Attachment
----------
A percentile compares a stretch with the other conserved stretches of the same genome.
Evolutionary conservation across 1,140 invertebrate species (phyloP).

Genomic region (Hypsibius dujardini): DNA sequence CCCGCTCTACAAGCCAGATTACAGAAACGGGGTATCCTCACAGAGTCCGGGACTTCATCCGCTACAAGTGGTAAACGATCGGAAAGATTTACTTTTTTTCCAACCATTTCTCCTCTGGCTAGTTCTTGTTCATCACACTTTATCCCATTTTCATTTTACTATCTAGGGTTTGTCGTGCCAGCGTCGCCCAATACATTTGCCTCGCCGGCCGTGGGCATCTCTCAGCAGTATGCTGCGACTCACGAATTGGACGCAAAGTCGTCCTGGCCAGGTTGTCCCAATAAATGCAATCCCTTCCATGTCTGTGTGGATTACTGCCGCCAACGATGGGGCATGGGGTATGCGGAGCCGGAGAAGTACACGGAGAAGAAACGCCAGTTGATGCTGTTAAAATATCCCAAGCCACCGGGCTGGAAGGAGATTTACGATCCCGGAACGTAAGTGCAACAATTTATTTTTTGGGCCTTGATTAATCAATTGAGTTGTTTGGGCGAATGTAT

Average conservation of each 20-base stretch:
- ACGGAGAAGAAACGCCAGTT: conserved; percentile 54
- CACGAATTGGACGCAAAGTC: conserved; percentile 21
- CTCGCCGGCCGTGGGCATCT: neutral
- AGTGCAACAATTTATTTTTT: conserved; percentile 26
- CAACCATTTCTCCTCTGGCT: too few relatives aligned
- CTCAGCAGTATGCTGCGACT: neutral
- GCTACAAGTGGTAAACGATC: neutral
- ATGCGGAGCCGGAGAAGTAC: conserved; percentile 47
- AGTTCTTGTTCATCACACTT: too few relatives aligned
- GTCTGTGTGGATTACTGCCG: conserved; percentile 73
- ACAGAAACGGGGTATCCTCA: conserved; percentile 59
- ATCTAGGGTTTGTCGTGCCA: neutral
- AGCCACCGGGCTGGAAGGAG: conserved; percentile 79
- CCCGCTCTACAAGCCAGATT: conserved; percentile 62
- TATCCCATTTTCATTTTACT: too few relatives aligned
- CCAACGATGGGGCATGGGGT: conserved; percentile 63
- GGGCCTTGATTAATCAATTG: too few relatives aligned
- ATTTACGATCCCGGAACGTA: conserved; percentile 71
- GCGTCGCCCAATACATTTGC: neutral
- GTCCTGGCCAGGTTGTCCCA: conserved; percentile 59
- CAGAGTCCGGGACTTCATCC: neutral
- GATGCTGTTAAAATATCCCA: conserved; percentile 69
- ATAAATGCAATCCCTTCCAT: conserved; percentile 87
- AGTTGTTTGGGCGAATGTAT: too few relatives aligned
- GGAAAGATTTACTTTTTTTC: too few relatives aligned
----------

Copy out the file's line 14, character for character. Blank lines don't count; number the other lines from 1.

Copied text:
- GTCTGTGTGGATTACTGCCG: conserved; percentile 73